EU Commission is ignoring critique of the lack of transparency and democratic legitimacy of CETA committees
Brussels/Berlin, 7 July 2021: he European consumer organisation foodwatch is asserting that the EU’s trade agreement with Canada (CETA) is a threat to food safety and public health. In a letter to the EU Commission, the organisation wrote that health inspection standards, such as the frequency of import controls, "can be lowered at any time" by decisions of the CETA joint committee. According to foodwatch, such decisions could undermine sanitary and phytosanitary standards and result in "insufficient health protection for consumers in the EU". foodwatch’s arguments are based on a legal opinion that was prepared by Dr Wolfgang Weiß, professor of international law at the University of Speyer, describing a number of serious democratic deficits in CETA that could have negative consequences for health and consumer protection in Europe.
In February, foodwatch wrote a letter to the EU Commission, sharing its concerns about the transparency and democratic legitimacy of the CETA committees. However, the Commission’s reply, signed by Matthias Jorgensen, Head of Unit for USA and Canada at DG TRADE, did not address the arguments put forward by foodwatch and therefore failed to ease the organisation’s concerns that the CETA joint committee will be able to amend the agreement and lower food and health standards in the EU. According to foodwatch, the Commission’s claim that "the EU and the EU alone" determines the standards of health protection for products is simply false. In addition, the Commission also failed to acknowledge the fact that the CETA committee could not be considered transparent unless detailed minutes of its meetings were published. This transparency is especially relevant because, although the committee lacks democratic legitimacy and does not consist of elected representatives, it can make far-reaching decisions.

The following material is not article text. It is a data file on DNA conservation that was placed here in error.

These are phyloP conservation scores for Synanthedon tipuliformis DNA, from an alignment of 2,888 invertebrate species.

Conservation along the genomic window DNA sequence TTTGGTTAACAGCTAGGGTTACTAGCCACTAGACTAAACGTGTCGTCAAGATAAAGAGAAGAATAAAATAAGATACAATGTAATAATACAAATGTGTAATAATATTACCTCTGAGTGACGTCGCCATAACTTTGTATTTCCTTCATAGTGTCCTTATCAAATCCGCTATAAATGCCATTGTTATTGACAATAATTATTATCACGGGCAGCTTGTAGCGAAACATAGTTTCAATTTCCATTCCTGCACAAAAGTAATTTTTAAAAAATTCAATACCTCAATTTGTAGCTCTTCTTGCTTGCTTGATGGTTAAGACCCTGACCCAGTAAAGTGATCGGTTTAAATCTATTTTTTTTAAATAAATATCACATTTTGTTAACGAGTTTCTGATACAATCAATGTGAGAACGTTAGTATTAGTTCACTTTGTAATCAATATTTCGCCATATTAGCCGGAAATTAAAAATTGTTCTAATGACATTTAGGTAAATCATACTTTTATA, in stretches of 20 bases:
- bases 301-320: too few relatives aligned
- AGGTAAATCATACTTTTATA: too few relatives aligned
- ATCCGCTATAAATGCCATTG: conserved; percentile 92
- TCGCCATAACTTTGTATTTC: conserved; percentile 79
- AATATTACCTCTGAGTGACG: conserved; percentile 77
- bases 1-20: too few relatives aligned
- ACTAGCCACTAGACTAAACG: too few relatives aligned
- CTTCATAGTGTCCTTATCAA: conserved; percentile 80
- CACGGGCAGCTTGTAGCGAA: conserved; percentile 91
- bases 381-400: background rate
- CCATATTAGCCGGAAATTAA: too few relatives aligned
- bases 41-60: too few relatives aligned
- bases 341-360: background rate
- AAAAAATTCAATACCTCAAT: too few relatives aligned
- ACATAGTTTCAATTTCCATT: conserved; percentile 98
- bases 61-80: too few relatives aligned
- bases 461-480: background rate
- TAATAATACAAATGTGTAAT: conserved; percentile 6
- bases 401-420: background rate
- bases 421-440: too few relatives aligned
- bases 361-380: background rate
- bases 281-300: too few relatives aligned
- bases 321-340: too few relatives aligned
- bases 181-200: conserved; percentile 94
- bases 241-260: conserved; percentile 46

"The EU Commission's lazy excuses show: CETA is a threat to democracy and to our public health system. It is shocking that the Commission would ignore a legal opinion identifying the shortcomings of CETA - for example, the insufficient democratic control over committee decisions and the danger of lowering or freezing health standards. In doing so, the Commission is creating distrust among EU citizens towards its own trade policy and feeding further Euroscepticism," said foodwatch International’s Executive Director Thilo Bode. "CETA must be stopped and replaced by a trade deal that is based on transparent negotiations, creates fair trade conditions and serves the prosperity of all European citizens instead of large corporations."
CETA, as a so-called modern trade agreement, not only delivers tariff reductions, but also seeks to eliminate "non-tariff barriers" (NTBs). These NTBs – including standards of consumer, health and environmental protection – can be recognised as "equivalent" under the agreement in order to reduce international trade impediments. However, these decisions are made not by elected representatives, but by government officials in the CETA committees. Moreover, any decision made by these CETA committees cannot be unilaterally overturned by the EU, a fact that Dr Weiß identified as particularly concerning. For example, even if the EU states were to agree to tighten mutually recognized safety standards for pesticides through the committees, this decision could not apply to Canadian products without Canadian consent. This is because any rules that contradict CETA commitments are "automatically a violation of international law." Thus, CETA could "effectively freeze standards of protection."
The CETA agreement between the EU and Canada has been provisionally applied since 2017 but has not been ratified by all EU member states. If a single country votes against its ratification, CETA will be off the table. In Germany, the Bundestag has yet to give its approval.